Relative Purity of Thrombogen and Thrombin-JMI at Therapeutically Equivalent Doses

The specific activity of thrombin in Thrombogen and Thrombin-JMI was determined to be 95.7 and 898.0 U/mg, respectively. Consistent with this finding, comparison of Thrombin-JMI and Thrombogen separated by SDS-PAGE under reducing conditions followed by staining with Coomassie blue, demonstrated that Thrombin-JMI is a relatively more pure bovine thrombin preparation than is Thrombogen (Figure 4) [triangle] . Nucleic acid was not detected in either preparation (not shown).

Development of Autoantibodies after Exposure to Thrombogen or Thrombin-JMI

The results of autoimmune studies from mice exposed to Thrombogen or to Thrombin-JMI are presented in Table 2 [triangle] and Figures 5 and 6 [triangle] [triangle] . Consistent with the results observed in mouse study I, mice exposed to Thrombogen, both during surgery and by intraperitoneal injection, developed significant levels of autoantibodies, including antibodies against nuclear antigens, nDNA, dsDNA, and cardiolipin. Further, mice exposed to Thrombin-JMI® also tended to develop autoantibodies. However, as shown in Figures 5 and 6 [triangle] [triangle] , mice exposed to Thrombogen generally developed higher levels of autoreactive antibodies than mice exposed to a therapeutically equal amount of Thrombin-JMI. These differences were significant for the development of anti-dsDNA antibodies (P = 0.0004) and aCL antibodies (P = 0.0005). Even if the variables of gender and route of exposure, which might potentially confound the results, are eliminated, exposure to Thrombogen still elicited a greater autoimmune response than did exposure to Thrombin-JMI. For example, male mice exposed to Thrombogen by injection developed significantly (P = 0.0099) greater levels of anti-dsDNA antibodies and tended to develop greater levels of antibodies against nuclear antigens, cardiolipin, and native DNA than did male mice exposed to Thrombin-JMI by injection.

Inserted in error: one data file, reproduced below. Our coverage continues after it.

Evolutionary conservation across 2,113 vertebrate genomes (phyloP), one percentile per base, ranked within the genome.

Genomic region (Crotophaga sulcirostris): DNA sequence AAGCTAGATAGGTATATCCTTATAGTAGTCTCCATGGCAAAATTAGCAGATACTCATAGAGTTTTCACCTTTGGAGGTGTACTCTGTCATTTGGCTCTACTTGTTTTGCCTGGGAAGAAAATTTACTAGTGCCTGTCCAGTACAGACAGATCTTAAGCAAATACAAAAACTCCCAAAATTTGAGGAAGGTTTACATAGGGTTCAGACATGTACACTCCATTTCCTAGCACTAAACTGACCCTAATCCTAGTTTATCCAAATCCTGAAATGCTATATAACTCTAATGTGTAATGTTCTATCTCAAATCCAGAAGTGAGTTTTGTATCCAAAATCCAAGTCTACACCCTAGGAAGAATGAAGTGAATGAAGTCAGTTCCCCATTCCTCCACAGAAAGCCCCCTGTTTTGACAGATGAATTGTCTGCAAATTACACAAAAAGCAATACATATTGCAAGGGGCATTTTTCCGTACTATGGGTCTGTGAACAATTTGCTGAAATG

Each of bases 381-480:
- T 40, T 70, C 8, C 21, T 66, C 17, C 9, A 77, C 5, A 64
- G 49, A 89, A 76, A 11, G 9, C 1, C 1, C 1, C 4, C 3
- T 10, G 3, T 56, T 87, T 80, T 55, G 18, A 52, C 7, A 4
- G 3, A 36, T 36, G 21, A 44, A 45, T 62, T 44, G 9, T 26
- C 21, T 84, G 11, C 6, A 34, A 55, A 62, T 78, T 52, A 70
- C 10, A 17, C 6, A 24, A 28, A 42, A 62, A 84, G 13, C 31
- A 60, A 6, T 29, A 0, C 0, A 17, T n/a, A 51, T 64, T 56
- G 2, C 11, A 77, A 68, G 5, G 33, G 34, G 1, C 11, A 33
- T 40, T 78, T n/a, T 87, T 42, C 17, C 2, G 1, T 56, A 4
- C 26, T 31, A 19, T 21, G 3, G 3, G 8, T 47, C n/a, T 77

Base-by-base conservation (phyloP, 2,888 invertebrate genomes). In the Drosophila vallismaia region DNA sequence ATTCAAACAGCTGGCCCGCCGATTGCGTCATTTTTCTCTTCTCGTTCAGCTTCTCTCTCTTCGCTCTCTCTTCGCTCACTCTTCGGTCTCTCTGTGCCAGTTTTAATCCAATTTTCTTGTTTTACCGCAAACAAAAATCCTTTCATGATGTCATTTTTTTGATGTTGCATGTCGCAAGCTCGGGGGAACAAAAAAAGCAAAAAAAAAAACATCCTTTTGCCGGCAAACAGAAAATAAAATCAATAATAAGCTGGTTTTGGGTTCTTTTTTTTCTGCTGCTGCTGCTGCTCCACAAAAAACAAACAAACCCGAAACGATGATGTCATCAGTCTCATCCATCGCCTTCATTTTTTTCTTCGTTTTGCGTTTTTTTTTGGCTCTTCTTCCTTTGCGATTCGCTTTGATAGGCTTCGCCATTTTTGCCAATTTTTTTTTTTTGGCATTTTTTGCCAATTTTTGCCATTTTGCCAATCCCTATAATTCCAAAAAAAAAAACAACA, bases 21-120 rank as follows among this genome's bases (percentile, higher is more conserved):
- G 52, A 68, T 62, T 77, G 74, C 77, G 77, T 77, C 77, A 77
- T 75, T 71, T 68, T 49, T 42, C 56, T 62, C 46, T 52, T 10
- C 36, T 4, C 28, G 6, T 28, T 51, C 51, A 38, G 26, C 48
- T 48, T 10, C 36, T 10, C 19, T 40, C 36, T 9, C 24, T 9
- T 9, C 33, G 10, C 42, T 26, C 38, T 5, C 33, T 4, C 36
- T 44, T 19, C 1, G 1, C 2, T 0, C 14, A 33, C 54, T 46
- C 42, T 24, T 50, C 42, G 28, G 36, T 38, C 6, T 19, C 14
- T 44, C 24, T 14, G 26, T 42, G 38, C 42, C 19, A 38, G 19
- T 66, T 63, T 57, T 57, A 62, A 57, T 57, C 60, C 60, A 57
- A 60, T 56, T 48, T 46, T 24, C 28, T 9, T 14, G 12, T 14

Figure 5.
Increased titers of serum ANA and antibodies against nDNA 4 weeks after exposure to Thrombogen or Thrombin JMI in study II. Titers of ANA (A) and anti-nDNA antibodies (B) in serum of mice not exposed to an immunogen (filled square) and mice exposed to ...
Figure 6.
Increased levels of serum aCL and anti-dsDNA antibodies 4 weeks after exposure to Thrombogen or Thrombin JMI in study II. Levels of anti-dsDNA antibodies (A) and aCL antibodies (B) in serum of mice not exposed to an immunogen (filled square) and mice ...

There was typically no significant difference between the autoimmune response elicited by exposure to a bovine thrombin preparation by intraperitoneal injection compared to exposure during surgery. The notable exception to this was the significantly greater (P = 0.0142) level of ANA elicited by exposure to Thrombin-JMI during surgery compared to exposure by intraperitoneal injection (Figure 5) [triangle] . However, this difference might be because of the fact that the group of mice exposed to Thrombin-JMI by intraperitoneal injection and evaluated for ANA consisted of all males whereas the group exposed during surgery consisted of males and females. Females tended to produce higher levels of autoantibodies in some cases than did males. For example, female mice exposed to Thrombogen by injection developed significantly (P = 0.0228) greater levels of aCL antibodies and tended to develop greater levels of antibodies against nuclear antigens, dsDNA, and native DNA than did the males (Table 3) [triangle] . Although additional studies are needed to determine the potential roles that route of exposure and gender play in the induction of autoimmunity by bovine thrombin preparations, it is evident that exposure to these reagents does elicit a strong autoimmune response in nonautoimmune-prone mice.

Table 3.
Autoimmune Induction by Exposure to Thrombogen–Females versus Males

Development of Antibodies against Thrombogen, Thrombin-JMI, and αGal

The results of immune studies from these mice are presented in Table 2 [triangle] and Figure 7 [triangle] . Consistent with the results observed in mouse study I, mice exposed to Thrombogen both during surgery and by intraperitoneal injection developed significant levels of antibodies against both Thrombogen and the xenogeneic carbohydrate αGal. Further, mice exposed to Thrombin-JMI also developed significant levels of antibodies against Thrombin-JMI, and αGal.

Figure 7.
Increased levels of serum anti-αGal and anti-Thrombogen antibodies 4 weeks after exposure to Thrombogen or Thrombin JMI in study II. Levels of anti-αGal antibodies (A) and anti-Thrombogen (TGEN) antibodies (B) in serum of mice not exposed ...